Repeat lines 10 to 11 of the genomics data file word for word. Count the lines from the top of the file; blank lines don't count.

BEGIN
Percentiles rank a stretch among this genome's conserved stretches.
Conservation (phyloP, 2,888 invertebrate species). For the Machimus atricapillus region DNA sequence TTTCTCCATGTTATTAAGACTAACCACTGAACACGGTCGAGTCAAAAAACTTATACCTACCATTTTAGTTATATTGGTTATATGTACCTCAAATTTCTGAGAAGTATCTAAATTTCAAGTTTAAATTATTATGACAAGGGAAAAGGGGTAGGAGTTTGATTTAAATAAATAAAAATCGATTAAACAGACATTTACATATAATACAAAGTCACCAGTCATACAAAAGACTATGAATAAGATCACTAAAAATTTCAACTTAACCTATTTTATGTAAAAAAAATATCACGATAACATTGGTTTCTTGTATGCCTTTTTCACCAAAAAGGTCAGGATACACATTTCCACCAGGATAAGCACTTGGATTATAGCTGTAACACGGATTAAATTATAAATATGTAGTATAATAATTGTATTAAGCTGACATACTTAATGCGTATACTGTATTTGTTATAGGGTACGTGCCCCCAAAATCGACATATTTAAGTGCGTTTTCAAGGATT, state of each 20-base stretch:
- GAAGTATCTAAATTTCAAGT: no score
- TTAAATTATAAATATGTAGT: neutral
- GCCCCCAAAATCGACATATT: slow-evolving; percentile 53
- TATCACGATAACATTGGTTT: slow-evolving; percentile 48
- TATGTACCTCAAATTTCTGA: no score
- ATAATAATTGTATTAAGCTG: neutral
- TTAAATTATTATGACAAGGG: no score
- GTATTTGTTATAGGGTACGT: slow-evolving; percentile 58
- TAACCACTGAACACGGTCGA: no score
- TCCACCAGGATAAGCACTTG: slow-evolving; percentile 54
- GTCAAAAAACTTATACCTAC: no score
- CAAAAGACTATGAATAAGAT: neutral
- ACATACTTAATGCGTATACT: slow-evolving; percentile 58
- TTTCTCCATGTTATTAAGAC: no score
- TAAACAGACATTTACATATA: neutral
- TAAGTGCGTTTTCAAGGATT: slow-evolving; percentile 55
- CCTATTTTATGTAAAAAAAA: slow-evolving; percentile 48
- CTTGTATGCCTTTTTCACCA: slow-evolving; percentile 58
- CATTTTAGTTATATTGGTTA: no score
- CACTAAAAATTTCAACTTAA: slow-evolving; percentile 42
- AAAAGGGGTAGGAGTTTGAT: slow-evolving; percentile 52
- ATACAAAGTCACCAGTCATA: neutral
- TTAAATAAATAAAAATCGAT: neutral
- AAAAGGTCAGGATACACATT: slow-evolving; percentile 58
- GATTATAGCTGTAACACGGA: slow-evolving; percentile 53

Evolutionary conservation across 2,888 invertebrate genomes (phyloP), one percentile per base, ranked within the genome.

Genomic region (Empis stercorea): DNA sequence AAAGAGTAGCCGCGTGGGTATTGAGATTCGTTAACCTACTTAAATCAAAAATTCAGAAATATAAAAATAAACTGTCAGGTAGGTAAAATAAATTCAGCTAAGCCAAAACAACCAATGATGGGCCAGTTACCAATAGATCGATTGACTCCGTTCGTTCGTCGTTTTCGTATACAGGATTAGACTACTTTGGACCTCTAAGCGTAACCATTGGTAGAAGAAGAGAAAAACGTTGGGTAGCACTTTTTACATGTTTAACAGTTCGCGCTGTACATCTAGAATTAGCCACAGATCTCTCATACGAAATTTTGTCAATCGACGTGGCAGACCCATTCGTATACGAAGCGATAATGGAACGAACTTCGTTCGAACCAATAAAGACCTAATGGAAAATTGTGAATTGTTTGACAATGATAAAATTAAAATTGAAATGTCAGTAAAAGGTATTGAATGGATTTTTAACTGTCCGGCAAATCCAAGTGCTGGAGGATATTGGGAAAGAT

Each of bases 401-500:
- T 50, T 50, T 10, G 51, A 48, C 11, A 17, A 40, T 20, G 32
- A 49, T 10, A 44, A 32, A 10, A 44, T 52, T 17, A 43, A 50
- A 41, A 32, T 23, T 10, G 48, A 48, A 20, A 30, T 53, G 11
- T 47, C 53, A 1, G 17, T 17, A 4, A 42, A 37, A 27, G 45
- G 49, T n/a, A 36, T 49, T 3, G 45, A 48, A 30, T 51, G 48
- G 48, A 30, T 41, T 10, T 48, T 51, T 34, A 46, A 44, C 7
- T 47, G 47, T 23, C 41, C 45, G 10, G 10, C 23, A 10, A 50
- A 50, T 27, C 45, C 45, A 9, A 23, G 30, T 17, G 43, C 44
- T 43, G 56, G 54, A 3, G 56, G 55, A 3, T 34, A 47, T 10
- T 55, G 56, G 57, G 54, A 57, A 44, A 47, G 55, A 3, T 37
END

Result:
- GTATTTGTTATAGGGTACGT: slow-evolving; percentile 58
- TAACCACTGAACACGGTCGA: no score